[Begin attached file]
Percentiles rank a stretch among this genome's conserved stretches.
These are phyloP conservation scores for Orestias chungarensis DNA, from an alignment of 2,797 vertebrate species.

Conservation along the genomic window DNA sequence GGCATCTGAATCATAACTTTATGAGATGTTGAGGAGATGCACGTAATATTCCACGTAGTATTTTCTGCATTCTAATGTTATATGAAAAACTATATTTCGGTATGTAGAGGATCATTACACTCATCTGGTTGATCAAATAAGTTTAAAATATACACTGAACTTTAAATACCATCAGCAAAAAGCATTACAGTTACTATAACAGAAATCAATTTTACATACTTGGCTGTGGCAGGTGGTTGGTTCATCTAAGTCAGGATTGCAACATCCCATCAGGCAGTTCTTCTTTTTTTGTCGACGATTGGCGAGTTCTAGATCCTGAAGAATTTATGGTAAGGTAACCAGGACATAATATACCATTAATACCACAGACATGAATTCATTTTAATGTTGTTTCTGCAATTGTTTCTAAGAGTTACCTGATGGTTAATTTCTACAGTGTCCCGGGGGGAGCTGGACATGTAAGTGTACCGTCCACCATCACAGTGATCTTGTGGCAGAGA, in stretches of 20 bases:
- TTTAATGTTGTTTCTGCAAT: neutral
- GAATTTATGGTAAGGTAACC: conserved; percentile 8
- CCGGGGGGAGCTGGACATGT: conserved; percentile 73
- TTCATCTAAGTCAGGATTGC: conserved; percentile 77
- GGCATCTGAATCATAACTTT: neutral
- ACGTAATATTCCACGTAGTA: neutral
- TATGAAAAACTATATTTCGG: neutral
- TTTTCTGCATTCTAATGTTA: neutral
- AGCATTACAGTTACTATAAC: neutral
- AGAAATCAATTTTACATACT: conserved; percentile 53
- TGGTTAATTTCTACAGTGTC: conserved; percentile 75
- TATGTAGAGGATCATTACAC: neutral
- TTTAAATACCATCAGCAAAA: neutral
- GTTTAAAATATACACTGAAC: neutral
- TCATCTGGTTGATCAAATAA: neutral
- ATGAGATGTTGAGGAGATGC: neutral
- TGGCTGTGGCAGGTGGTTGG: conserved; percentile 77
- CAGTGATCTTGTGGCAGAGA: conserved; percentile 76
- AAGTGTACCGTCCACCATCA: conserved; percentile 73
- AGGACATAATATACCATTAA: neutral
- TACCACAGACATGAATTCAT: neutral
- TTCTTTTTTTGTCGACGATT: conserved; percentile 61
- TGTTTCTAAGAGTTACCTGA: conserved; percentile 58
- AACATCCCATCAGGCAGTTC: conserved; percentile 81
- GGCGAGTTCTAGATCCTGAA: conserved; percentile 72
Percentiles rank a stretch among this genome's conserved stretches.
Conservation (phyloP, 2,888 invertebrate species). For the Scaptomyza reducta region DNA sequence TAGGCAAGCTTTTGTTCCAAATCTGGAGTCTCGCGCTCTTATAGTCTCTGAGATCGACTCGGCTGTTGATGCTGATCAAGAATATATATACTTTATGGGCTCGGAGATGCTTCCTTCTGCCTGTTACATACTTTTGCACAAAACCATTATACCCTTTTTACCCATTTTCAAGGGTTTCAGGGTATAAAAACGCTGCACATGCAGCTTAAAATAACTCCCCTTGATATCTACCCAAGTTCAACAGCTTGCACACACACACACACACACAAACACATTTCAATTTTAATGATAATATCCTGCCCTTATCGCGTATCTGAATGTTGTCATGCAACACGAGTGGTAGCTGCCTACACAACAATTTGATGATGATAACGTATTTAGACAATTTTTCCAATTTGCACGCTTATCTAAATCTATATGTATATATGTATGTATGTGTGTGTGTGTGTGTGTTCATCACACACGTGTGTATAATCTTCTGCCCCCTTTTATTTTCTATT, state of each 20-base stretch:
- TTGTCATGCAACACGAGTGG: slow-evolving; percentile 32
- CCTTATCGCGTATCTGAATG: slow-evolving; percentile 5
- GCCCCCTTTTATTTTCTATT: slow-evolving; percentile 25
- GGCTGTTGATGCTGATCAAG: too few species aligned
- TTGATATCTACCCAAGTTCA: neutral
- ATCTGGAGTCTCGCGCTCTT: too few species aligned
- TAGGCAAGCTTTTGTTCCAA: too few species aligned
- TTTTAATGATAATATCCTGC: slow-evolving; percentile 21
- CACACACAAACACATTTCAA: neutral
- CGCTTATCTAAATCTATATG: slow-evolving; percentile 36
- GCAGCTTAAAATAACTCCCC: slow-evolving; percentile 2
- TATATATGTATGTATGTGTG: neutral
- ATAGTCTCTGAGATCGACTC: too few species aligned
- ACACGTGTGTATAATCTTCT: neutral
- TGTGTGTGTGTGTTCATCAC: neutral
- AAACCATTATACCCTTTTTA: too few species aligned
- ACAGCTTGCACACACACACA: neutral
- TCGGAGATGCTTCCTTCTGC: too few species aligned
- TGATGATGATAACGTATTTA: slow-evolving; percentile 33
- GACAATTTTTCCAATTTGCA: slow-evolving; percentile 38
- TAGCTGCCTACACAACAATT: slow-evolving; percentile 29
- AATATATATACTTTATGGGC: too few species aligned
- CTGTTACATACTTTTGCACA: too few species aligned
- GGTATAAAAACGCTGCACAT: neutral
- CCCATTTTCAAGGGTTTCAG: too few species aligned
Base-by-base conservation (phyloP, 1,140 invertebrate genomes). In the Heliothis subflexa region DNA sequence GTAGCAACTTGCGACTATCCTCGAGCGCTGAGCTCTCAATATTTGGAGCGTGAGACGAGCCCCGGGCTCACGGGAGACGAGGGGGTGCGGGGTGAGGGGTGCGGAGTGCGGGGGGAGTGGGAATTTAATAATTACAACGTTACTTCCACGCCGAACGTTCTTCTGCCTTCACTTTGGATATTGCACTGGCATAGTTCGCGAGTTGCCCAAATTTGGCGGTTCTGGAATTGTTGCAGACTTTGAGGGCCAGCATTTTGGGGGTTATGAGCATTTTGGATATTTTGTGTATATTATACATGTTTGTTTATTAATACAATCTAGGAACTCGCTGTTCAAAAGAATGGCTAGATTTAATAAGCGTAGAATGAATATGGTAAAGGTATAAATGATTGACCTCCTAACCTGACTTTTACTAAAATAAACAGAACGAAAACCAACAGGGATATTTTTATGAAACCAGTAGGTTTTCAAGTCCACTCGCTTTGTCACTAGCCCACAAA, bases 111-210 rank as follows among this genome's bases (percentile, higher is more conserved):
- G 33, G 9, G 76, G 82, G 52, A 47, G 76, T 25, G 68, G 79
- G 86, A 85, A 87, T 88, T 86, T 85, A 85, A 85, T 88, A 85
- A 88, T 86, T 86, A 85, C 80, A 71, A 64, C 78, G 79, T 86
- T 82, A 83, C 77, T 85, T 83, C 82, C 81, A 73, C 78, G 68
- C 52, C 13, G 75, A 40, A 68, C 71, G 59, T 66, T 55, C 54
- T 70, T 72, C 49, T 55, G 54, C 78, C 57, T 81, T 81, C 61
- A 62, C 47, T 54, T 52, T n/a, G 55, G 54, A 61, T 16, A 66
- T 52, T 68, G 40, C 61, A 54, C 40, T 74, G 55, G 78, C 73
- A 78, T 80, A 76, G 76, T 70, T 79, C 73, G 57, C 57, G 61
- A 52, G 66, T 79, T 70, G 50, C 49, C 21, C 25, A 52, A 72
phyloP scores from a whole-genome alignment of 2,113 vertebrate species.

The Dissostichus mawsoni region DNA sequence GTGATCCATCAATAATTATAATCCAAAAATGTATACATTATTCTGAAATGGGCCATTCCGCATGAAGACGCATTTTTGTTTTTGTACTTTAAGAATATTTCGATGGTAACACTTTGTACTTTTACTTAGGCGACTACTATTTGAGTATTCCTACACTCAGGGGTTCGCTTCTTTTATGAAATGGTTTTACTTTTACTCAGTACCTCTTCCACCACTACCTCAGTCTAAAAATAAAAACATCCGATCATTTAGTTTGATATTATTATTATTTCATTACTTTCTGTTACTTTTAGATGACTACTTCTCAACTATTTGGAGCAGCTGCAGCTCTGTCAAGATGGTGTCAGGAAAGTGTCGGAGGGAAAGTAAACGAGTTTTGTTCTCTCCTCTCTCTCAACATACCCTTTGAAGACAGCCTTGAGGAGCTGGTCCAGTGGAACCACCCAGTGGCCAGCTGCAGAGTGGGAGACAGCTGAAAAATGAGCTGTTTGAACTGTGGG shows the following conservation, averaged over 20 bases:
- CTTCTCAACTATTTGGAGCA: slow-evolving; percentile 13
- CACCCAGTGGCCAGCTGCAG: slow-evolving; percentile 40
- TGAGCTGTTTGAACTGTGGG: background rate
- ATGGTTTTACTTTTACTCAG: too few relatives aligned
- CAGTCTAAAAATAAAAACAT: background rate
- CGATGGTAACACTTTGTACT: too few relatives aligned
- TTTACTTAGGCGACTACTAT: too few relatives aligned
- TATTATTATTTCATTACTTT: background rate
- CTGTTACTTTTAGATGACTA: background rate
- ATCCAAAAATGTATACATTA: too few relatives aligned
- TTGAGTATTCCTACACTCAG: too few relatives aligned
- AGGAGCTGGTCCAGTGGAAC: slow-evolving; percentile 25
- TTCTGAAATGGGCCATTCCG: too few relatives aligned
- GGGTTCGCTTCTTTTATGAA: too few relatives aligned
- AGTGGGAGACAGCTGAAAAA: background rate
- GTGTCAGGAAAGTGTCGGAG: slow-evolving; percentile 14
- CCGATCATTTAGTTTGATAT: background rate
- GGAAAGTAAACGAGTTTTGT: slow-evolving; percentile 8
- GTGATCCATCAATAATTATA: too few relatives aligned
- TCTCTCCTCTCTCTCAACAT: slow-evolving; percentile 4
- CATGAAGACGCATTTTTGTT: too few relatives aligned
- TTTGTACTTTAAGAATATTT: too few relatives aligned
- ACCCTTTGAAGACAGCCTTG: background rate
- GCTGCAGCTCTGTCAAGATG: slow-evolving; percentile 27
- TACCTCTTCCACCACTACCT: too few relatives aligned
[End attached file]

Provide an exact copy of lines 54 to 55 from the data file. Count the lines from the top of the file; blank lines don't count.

- GGTATAAAAACGCTGCACAT: neutral
- CCCATTTTCAAGGGTTTCAG: too few species aligned